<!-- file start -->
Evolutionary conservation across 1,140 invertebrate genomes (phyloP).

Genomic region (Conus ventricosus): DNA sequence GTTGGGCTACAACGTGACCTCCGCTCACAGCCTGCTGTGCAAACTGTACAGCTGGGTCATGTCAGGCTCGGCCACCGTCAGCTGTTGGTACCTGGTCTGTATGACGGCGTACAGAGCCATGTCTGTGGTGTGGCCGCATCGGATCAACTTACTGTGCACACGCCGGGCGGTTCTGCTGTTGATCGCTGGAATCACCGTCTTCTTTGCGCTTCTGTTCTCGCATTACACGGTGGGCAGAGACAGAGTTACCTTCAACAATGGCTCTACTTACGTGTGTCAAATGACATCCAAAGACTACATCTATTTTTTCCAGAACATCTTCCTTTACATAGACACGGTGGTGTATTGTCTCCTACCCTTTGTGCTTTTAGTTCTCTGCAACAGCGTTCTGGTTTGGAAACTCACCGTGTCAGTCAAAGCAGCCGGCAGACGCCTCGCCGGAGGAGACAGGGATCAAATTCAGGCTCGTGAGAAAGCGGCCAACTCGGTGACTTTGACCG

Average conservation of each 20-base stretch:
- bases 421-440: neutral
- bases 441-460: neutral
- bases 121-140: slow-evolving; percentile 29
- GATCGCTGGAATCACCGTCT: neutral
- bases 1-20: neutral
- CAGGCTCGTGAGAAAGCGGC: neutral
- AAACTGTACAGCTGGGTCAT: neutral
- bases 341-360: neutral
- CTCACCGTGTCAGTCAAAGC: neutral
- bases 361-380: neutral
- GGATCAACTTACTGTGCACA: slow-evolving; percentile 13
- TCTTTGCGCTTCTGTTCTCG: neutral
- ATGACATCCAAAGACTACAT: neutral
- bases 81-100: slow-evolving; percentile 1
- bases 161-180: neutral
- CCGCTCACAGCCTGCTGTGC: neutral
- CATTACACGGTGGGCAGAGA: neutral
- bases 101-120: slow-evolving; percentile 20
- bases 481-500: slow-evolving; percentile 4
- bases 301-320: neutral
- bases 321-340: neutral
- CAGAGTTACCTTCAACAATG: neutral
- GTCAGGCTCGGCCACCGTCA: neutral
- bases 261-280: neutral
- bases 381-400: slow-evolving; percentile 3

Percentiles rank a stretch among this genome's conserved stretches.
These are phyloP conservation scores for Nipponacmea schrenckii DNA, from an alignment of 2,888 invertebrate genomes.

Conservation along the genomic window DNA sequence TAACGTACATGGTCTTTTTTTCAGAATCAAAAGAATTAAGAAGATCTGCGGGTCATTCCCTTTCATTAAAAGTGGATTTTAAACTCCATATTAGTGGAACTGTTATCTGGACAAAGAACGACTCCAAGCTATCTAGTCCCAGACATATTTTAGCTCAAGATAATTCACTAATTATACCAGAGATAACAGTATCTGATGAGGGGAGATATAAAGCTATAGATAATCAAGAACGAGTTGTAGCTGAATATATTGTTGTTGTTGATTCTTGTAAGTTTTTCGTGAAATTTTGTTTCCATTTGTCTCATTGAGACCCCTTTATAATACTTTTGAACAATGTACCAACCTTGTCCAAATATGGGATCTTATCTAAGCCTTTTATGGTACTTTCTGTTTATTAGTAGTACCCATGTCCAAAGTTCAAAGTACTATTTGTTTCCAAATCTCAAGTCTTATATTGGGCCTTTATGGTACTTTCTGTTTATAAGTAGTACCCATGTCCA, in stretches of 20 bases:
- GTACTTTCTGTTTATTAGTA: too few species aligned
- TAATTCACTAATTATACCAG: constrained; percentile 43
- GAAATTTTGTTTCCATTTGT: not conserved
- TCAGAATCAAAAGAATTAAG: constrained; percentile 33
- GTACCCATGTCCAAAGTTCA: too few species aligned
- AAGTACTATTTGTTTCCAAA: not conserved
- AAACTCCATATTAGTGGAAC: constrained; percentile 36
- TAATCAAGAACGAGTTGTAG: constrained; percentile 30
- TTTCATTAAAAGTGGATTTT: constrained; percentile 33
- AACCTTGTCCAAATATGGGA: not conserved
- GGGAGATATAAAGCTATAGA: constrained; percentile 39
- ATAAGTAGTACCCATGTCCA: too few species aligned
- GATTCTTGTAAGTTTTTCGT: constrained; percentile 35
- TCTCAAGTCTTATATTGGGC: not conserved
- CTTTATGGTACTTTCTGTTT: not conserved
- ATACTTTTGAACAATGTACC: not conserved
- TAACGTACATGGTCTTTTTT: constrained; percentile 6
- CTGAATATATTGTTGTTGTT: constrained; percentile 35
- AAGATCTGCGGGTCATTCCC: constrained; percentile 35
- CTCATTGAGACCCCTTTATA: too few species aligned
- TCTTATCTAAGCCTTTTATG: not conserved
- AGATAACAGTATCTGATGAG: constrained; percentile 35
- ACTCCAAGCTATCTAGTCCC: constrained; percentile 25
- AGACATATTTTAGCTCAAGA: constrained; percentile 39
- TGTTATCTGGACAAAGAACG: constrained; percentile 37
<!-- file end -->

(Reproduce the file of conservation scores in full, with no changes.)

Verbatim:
Evolutionary conservation across 1,140 invertebrate genomes (phyloP).

Genomic region (Conus ventricosus): DNA sequence GTTGGGCTACAACGTGACCTCCGCTCACAGCCTGCTGTGCAAACTGTACAGCTGGGTCATGTCAGGCTCGGCCACCGTCAGCTGTTGGTACCTGGTCTGTATGACGGCGTACAGAGCCATGTCTGTGGTGTGGCCGCATCGGATCAACTTACTGTGCACACGCCGGGCGGTTCTGCTGTTGATCGCTGGAATCACCGTCTTCTTTGCGCTTCTGTTCTCGCATTACACGGTGGGCAGAGACAGAGTTACCTTCAACAATGGCTCTACTTACGTGTGTCAAATGACATCCAAAGACTACATCTATTTTTTCCAGAACATCTTCCTTTACATAGACACGGTGGTGTATTGTCTCCTACCCTTTGTGCTTTTAGTTCTCTGCAACAGCGTTCTGGTTTGGAAACTCACCGTGTCAGTCAAAGCAGCCGGCAGACGCCTCGCCGGAGGAGACAGGGATCAAATTCAGGCTCGTGAGAAAGCGGCCAACTCGGTGACTTTGACCG

Average conservation of each 20-base stretch:
- bases 421-440: neutral
- bases 441-460: neutral
- bases 121-140: slow-evolving; percentile 29
- GATCGCTGGAATCACCGTCT: neutral
- bases 1-20: neutral
- CAGGCTCGTGAGAAAGCGGC: neutral
- AAACTGTACAGCTGGGTCAT: neutral
- bases 341-360: neutral
- CTCACCGTGTCAGTCAAAGC: neutral
- bases 361-380: neutral
- GGATCAACTTACTGTGCACA: slow-evolving; percentile 13
- TCTTTGCGCTTCTGTTCTCG: neutral
- ATGACATCCAAAGACTACAT: neutral
- bases 81-100: slow-evolving; percentile 1
- bases 161-180: neutral
- CCGCTCACAGCCTGCTGTGC: neutral
- CATTACACGGTGGGCAGAGA: neutral
- bases 101-120: slow-evolving; percentile 20
- bases 481-500: slow-evolving; percentile 4
- bases 301-320: neutral
- bases 321-340: neutral
- CAGAGTTACCTTCAACAATG: neutral
- GTCAGGCTCGGCCACCGTCA: neutral
- bases 261-280: neutral
- bases 381-400: slow-evolving; percentile 3

Percentiles rank a stretch among this genome's conserved stretches.
These are phyloP conservation scores for Nipponacmea schrenckii DNA, from an alignment of 2,888 invertebrate genomes.

Conservation along the genomic window DNA sequence TAACGTACATGGTCTTTTTTTCAGAATCAAAAGAATTAAGAAGATCTGCGGGTCATTCCCTTTCATTAAAAGTGGATTTTAAACTCCATATTAGTGGAACTGTTATCTGGACAAAGAACGACTCCAAGCTATCTAGTCCCAGACATATTTTAGCTCAAGATAATTCACTAATTATACCAGAGATAACAGTATCTGATGAGGGGAGATATAAAGCTATAGATAATCAAGAACGAGTTGTAGCTGAATATATTGTTGTTGTTGATTCTTGTAAGTTTTTCGTGAAATTTTGTTTCCATTTGTCTCATTGAGACCCCTTTATAATACTTTTGAACAATGTACCAACCTTGTCCAAATATGGGATCTTATCTAAGCCTTTTATGGTACTTTCTGTTTATTAGTAGTACCCATGTCCAAAGTTCAAAGTACTATTTGTTTCCAAATCTCAAGTCTTATATTGGGCCTTTATGGTACTTTCTGTTTATAAGTAGTACCCATGTCCA, in stretches of 20 bases:
- GTACTTTCTGTTTATTAGTA: too few species aligned
- TAATTCACTAATTATACCAG: constrained; percentile 43
- GAAATTTTGTTTCCATTTGT: not conserved
- TCAGAATCAAAAGAATTAAG: constrained; percentile 33
- GTACCCATGTCCAAAGTTCA: too few species aligned
- AAGTACTATTTGTTTCCAAA: not conserved
- AAACTCCATATTAGTGGAAC: constrained; percentile 36
- TAATCAAGAACGAGTTGTAG: constrained; percentile 30
- TTTCATTAAAAGTGGATTTT: constrained; percentile 33
- AACCTTGTCCAAATATGGGA: not conserved
- GGGAGATATAAAGCTATAGA: constrained; percentile 39
- ATAAGTAGTACCCATGTCCA: too few species aligned
- GATTCTTGTAAGTTTTTCGT: constrained; percentile 35
- TCTCAAGTCTTATATTGGGC: not conserved
- CTTTATGGTACTTTCTGTTT: not conserved
- ATACTTTTGAACAATGTACC: not conserved
- TAACGTACATGGTCTTTTTT: constrained; percentile 6
- CTGAATATATTGTTGTTGTT: constrained; percentile 35
- AAGATCTGCGGGTCATTCCC: constrained; percentile 35
- CTCATTGAGACCCCTTTATA: too few species aligned
- TCTTATCTAAGCCTTTTATG: not conserved
- AGATAACAGTATCTGATGAG: constrained; percentile 35
- ACTCCAAGCTATCTAGTCCC: constrained; percentile 25
- AGACATATTTTAGCTCAAGA: constrained; percentile 39
- TGTTATCTGGACAAAGAACG: constrained; percentile 37